Here I'm starting to add air-drying clay over the form, working quite quickly, not thinking too much about the result. I find it's important not to get bogged down in detail, and 'let nature take its course' to some extent. There are different kinds of air drying clay: I've used DAS, which is (I think) a kind of finely pulped paper, so also quite light when dry. It's not as subtle as real clay, but I've gotten used to its character and find it quite versatile (the terracotta-coloured kind seems easier to work with than the white one, having less elasticity). Why not just use real clay? I wanted to introduce objects and other materials into my figures, of a sort than kiln firing would not allow. I also like the immediacy of working with air-drying clay, and how easily you can later add to it, wet on dry if need be.

A little more modeling, but still pretty rough. As a shape takes form, I'm thinking of how the emotion or attitude of a character can be conveyed through very simple body language, especially as my figures don't usually have expressive faces (or any faces at all sometimes). Here, I was aiming for a sense of a man about to strike his brother with a club as they are walking home. In the story the violence is disturbingly casual, even psychopathic in its lack of empathy, so I wanted something cold in the attitude of my figure.

A little more refinement of surface, adding some unity of weight and curve to the back and limbs.

Once the form is dry, I carve into it with knives, files and sandpaper. The final style of the figure is largely defined by this carving. It's also easier to simplify and smooth surfaces this way, and again it discourages me from adding too much detail. I very much wanted these figures to have a bluntness about then, without too many distracting embellishments.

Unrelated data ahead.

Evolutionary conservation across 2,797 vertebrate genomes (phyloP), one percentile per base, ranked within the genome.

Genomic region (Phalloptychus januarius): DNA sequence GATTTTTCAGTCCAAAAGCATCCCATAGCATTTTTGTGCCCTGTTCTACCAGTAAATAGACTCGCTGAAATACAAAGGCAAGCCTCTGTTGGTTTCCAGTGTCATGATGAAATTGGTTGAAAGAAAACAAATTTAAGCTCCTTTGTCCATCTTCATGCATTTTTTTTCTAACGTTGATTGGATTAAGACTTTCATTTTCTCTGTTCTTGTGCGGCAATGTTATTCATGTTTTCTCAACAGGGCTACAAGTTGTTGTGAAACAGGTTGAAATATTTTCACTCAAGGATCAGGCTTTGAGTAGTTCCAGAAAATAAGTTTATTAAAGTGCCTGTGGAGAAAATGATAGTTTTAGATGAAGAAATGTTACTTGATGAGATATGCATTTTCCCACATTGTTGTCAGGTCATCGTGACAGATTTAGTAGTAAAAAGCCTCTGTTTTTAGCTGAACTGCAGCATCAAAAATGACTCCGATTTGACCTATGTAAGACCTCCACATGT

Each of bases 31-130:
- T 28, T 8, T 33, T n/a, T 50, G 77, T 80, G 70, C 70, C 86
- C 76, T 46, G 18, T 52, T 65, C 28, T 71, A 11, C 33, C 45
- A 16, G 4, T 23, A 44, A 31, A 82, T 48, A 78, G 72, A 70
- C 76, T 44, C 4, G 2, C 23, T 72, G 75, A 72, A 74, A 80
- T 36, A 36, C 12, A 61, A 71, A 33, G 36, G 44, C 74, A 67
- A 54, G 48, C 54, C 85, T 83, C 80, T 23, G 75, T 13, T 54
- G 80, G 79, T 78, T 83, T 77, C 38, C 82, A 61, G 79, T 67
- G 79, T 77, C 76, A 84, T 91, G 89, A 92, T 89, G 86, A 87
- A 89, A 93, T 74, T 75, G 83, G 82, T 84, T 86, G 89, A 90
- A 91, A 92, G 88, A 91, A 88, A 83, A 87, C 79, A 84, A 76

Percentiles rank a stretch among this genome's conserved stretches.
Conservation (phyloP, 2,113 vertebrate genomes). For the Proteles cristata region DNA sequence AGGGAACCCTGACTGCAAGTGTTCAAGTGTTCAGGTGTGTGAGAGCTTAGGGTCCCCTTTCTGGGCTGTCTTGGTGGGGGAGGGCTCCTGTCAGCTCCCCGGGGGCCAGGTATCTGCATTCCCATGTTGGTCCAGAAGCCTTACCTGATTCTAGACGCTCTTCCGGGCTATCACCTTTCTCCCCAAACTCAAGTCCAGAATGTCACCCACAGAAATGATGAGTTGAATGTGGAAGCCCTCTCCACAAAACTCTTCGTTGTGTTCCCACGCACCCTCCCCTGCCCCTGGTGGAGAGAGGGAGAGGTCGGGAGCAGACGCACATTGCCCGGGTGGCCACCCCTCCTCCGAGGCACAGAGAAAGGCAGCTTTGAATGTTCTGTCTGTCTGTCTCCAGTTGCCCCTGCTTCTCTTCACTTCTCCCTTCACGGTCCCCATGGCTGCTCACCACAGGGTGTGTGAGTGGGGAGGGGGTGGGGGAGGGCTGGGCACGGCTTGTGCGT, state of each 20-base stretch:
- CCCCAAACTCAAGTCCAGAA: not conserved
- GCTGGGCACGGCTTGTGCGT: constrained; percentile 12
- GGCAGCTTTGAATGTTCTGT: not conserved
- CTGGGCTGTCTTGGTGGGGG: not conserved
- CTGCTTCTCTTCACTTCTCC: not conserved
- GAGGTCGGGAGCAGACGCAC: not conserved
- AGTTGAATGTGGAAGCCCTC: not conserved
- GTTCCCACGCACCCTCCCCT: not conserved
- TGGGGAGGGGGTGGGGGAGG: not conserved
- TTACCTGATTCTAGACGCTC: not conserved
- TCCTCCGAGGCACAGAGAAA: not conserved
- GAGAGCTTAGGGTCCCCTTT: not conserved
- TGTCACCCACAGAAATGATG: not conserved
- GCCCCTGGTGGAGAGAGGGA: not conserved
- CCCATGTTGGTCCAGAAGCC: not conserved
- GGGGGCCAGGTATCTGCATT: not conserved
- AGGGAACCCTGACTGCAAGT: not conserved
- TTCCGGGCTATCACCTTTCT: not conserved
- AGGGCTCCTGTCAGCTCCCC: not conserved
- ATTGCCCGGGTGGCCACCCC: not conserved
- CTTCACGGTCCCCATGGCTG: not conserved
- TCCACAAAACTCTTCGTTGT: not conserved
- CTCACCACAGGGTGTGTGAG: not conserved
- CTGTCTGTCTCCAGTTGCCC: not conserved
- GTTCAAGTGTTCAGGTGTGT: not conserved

A few layers of acrylic paint later and the figure has a stony appearance. I often change my mind about colour, painting a sculpture multiple times, but that only adds to the complexity of the surface, as if the object has had some life of its own, some history. Rubbing back with a damp cloth before acrylic paint has cured, or with turps in the case of oils, produces a very nice, natural-looking surface.

With the hapless victim added, I tried out different compositions in front of the camera. Something seemed missing until I added rocks from a local gardening-supply store, lending a theatrical and elemental feeling to the scene. The hard overhead lighting with a cool lamp created the right atmosphere, a certain claustrophobia and starkness: a timeless pause before the critical moment of action. The narrow focus with fore-and background blur also isolates the figures and sustains their small scale: the act is tiny but terrible, happening  far away from the the light of a larger world. The final image was edited slightly in Photoshop, mainly darkening the sky. I try to keep digital editing as minimal as possible, and get as much as possible right in the initial photography, just because 'real' solutions usually look much better than digital ones.